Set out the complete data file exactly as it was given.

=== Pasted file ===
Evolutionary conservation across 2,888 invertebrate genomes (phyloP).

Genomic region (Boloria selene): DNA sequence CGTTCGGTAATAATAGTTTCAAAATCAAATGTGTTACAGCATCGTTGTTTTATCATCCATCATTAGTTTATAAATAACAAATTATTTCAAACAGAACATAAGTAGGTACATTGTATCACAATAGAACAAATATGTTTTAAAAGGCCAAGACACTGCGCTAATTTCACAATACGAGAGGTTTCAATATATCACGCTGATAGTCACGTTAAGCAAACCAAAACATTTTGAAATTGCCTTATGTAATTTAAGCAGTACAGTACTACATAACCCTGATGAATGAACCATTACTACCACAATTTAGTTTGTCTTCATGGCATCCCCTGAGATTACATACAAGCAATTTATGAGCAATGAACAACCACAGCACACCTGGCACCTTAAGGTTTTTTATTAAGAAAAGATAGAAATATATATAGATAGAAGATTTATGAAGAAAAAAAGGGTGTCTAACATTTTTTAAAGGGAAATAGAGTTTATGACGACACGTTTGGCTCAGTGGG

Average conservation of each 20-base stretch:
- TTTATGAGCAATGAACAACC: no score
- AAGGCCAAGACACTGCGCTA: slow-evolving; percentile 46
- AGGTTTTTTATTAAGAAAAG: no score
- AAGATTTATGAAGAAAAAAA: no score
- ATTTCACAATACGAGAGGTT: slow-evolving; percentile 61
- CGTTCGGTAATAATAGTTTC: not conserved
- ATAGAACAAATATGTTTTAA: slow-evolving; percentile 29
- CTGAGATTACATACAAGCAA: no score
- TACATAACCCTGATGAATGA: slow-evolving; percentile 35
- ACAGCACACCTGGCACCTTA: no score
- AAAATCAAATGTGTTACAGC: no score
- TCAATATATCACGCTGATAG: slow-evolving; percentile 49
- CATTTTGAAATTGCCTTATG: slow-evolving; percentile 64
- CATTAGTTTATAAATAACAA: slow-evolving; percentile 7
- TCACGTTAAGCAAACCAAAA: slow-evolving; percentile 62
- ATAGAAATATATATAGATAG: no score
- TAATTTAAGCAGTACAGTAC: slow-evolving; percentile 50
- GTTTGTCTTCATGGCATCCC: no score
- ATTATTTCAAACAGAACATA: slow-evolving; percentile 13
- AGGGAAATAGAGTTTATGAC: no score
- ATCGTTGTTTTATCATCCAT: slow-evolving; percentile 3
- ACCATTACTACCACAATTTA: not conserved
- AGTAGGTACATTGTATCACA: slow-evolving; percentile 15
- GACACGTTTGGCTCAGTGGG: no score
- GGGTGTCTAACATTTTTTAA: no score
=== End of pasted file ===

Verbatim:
Evolutionary conservation across 2,888 invertebrate genomes (phyloP).

Genomic region (Boloria selene): DNA sequence CGTTCGGTAATAATAGTTTCAAAATCAAATGTGTTACAGCATCGTTGTTTTATCATCCATCATTAGTTTATAAATAACAAATTATTTCAAACAGAACATAAGTAGGTACATTGTATCACAATAGAACAAATATGTTTTAAAAGGCCAAGACACTGCGCTAATTTCACAATACGAGAGGTTTCAATATATCACGCTGATAGTCACGTTAAGCAAACCAAAACATTTTGAAATTGCCTTATGTAATTTAAGCAGTACAGTACTACATAACCCTGATGAATGAACCATTACTACCACAATTTAGTTTGTCTTCATGGCATCCCCTGAGATTACATACAAGCAATTTATGAGCAATGAACAACCACAGCACACCTGGCACCTTAAGGTTTTTTATTAAGAAAAGATAGAAATATATATAGATAGAAGATTTATGAAGAAAAAAAGGGTGTCTAACATTTTTTAAAGGGAAATAGAGTTTATGACGACACGTTTGGCTCAGTGGG

Average conservation of each 20-base stretch:
- TTTATGAGCAATGAACAACC: no score
- AAGGCCAAGACACTGCGCTA: slow-evolving; percentile 46
- AGGTTTTTTATTAAGAAAAG: no score
- AAGATTTATGAAGAAAAAAA: no score
- ATTTCACAATACGAGAGGTT: slow-evolving; percentile 61
- CGTTCGGTAATAATAGTTTC: not conserved
- ATAGAACAAATATGTTTTAA: slow-evolving; percentile 29
- CTGAGATTACATACAAGCAA: no score
- TACATAACCCTGATGAATGA: slow-evolving; percentile 35
- ACAGCACACCTGGCACCTTA: no score
- AAAATCAAATGTGTTACAGC: no score
- TCAATATATCACGCTGATAG: slow-evolving; percentile 49
- CATTTTGAAATTGCCTTATG: slow-evolving; percentile 64
- CATTAGTTTATAAATAACAA: slow-evolving; percentile 7
- TCACGTTAAGCAAACCAAAA: slow-evolving; percentile 62
- ATAGAAATATATATAGATAG: no score
- TAATTTAAGCAGTACAGTAC: slow-evolving; percentile 50
- GTTTGTCTTCATGGCATCCC: no score
- ATTATTTCAAACAGAACATA: slow-evolving; percentile 13
- AGGGAAATAGAGTTTATGAC: no score
- ATCGTTGTTTTATCATCCAT: slow-evolving; percentile 3
- ACCATTACTACCACAATTTA: not conserved
- AGTAGGTACATTGTATCACA: slow-evolving; percentile 15
- GACACGTTTGGCTCAGTGGG: no score
- GGGTGTCTAACATTTTTTAA: no score